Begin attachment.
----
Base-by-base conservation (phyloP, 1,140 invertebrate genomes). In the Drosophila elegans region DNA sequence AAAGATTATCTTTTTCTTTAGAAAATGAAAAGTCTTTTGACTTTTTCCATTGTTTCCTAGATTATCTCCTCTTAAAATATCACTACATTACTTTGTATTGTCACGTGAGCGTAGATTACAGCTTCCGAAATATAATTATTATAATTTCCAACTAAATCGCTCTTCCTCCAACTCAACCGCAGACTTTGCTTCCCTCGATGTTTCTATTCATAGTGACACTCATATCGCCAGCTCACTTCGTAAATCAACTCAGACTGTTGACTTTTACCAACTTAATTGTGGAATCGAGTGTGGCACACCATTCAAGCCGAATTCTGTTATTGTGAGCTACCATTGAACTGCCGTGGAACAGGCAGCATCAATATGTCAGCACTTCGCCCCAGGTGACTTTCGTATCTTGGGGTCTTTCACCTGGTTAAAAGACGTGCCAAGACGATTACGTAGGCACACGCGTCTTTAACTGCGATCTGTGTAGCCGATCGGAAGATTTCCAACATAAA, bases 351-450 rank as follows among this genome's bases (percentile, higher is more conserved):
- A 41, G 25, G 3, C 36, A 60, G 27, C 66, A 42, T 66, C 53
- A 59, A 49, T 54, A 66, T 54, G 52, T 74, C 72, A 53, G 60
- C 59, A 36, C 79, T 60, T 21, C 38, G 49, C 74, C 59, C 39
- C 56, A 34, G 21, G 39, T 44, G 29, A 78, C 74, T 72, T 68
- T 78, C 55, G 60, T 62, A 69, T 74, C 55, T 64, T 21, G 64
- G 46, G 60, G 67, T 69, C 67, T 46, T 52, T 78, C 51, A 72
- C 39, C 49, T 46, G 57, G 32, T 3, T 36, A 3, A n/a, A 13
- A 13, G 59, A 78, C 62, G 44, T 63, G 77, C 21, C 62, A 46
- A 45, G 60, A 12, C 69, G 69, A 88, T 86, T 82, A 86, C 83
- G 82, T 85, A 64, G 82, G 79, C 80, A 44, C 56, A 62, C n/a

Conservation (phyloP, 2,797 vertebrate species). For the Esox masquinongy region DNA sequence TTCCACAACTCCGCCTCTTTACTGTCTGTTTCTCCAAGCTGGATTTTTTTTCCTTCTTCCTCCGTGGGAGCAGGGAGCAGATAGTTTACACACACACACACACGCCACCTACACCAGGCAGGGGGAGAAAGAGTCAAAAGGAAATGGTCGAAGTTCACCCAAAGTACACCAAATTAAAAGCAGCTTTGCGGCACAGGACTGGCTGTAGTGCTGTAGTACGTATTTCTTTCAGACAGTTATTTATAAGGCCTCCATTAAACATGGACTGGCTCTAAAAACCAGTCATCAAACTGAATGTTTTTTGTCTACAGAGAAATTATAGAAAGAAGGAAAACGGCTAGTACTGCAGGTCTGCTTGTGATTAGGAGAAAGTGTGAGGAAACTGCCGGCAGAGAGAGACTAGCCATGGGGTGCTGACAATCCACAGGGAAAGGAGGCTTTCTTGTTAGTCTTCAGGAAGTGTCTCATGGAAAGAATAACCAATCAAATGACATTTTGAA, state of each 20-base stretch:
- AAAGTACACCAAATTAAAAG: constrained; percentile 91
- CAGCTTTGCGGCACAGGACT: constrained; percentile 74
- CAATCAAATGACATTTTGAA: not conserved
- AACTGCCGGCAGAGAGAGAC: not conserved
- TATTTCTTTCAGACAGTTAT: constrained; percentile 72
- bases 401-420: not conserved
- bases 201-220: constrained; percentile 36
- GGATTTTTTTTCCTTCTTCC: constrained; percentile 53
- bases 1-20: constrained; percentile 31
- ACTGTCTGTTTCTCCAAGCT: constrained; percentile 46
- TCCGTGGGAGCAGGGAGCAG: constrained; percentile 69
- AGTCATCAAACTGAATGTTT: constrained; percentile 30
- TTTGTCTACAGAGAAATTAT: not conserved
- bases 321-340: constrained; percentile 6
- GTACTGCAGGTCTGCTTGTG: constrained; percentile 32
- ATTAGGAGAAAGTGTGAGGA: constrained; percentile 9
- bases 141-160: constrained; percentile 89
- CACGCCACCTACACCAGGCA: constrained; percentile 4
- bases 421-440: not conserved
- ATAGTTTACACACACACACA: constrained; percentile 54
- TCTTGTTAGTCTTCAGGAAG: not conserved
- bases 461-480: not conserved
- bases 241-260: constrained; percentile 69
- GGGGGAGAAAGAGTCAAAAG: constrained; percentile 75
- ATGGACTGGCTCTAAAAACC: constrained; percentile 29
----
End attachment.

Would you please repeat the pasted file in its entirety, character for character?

Base-by-base conservation (phyloP, 1,140 invertebrate genomes). In the Drosophila elegans region DNA sequence AAAGATTATCTTTTTCTTTAGAAAATGAAAAGTCTTTTGACTTTTTCCATTGTTTCCTAGATTATCTCCTCTTAAAATATCACTACATTACTTTGTATTGTCACGTGAGCGTAGATTACAGCTTCCGAAATATAATTATTATAATTTCCAACTAAATCGCTCTTCCTCCAACTCAACCGCAGACTTTGCTTCCCTCGATGTTTCTATTCATAGTGACACTCATATCGCCAGCTCACTTCGTAAATCAACTCAGACTGTTGACTTTTACCAACTTAATTGTGGAATCGAGTGTGGCACACCATTCAAGCCGAATTCTGTTATTGTGAGCTACCATTGAACTGCCGTGGAACAGGCAGCATCAATATGTCAGCACTTCGCCCCAGGTGACTTTCGTATCTTGGGGTCTTTCACCTGGTTAAAAGACGTGCCAAGACGATTACGTAGGCACACGCGTCTTTAACTGCGATCTGTGTAGCCGATCGGAAGATTTCCAACATAAA, bases 351-450 rank as follows among this genome's bases (percentile, higher is more conserved):
- A 41, G 25, G 3, C 36, A 60, G 27, C 66, A 42, T 66, C 53
- A 59, A 49, T 54, A 66, T 54, G 52, T 74, C 72, A 53, G 60
- C 59, A 36, C 79, T 60, T 21, C 38, G 49, C 74, C 59, C 39
- C 56, A 34, G 21, G 39, T 44, G 29, A 78, C 74, T 72, T 68
- T 78, C 55, G 60, T 62, A 69, T 74, C 55, T 64, T 21, G 64
- G 46, G 60, G 67, T 69, C 67, T 46, T 52, T 78, C 51, A 72
- C 39, C 49, T 46, G 57, G 32, T 3, T 36, A 3, A n/a, A 13
- A 13, G 59, A 78, C 62, G 44, T 63, G 77, C 21, C 62, A 46
- A 45, G 60, A 12, C 69, G 69, A 88, T 86, T 82, A 86, C 83
- G 82, T 85, A 64, G 82, G 79, C 80, A 44, C 56, A 62, C n/a

Conservation (phyloP, 2,797 vertebrate species). For the Esox masquinongy region DNA sequence TTCCACAACTCCGCCTCTTTACTGTCTGTTTCTCCAAGCTGGATTTTTTTTCCTTCTTCCTCCGTGGGAGCAGGGAGCAGATAGTTTACACACACACACACACGCCACCTACACCAGGCAGGGGGAGAAAGAGTCAAAAGGAAATGGTCGAAGTTCACCCAAAGTACACCAAATTAAAAGCAGCTTTGCGGCACAGGACTGGCTGTAGTGCTGTAGTACGTATTTCTTTCAGACAGTTATTTATAAGGCCTCCATTAAACATGGACTGGCTCTAAAAACCAGTCATCAAACTGAATGTTTTTTGTCTACAGAGAAATTATAGAAAGAAGGAAAACGGCTAGTACTGCAGGTCTGCTTGTGATTAGGAGAAAGTGTGAGGAAACTGCCGGCAGAGAGAGACTAGCCATGGGGTGCTGACAATCCACAGGGAAAGGAGGCTTTCTTGTTAGTCTTCAGGAAGTGTCTCATGGAAAGAATAACCAATCAAATGACATTTTGAA, state of each 20-base stretch:
- AAAGTACACCAAATTAAAAG: constrained; percentile 91
- CAGCTTTGCGGCACAGGACT: constrained; percentile 74
- CAATCAAATGACATTTTGAA: not conserved
- AACTGCCGGCAGAGAGAGAC: not conserved
- TATTTCTTTCAGACAGTTAT: constrained; percentile 72
- bases 401-420: not conserved
- bases 201-220: constrained; percentile 36
- GGATTTTTTTTCCTTCTTCC: constrained; percentile 53
- bases 1-20: constrained; percentile 31
- ACTGTCTGTTTCTCCAAGCT: constrained; percentile 46
- TCCGTGGGAGCAGGGAGCAG: constrained; percentile 69
- AGTCATCAAACTGAATGTTT: constrained; percentile 30
- TTTGTCTACAGAGAAATTAT: not conserved
- bases 321-340: constrained; percentile 6
- GTACTGCAGGTCTGCTTGTG: constrained; percentile 32
- ATTAGGAGAAAGTGTGAGGA: constrained; percentile 9
- bases 141-160: constrained; percentile 89
- CACGCCACCTACACCAGGCA: constrained; percentile 4
- bases 421-440: not conserved
- ATAGTTTACACACACACACA: constrained; percentile 54
- TCTTGTTAGTCTTCAGGAAG: not conserved
- bases 461-480: not conserved
- bases 241-260: constrained; percentile 69
- GGGGGAGAAAGAGTCAAAAG: constrained; percentile 75
- ATGGACTGGCTCTAAAAACC: constrained; percentile 29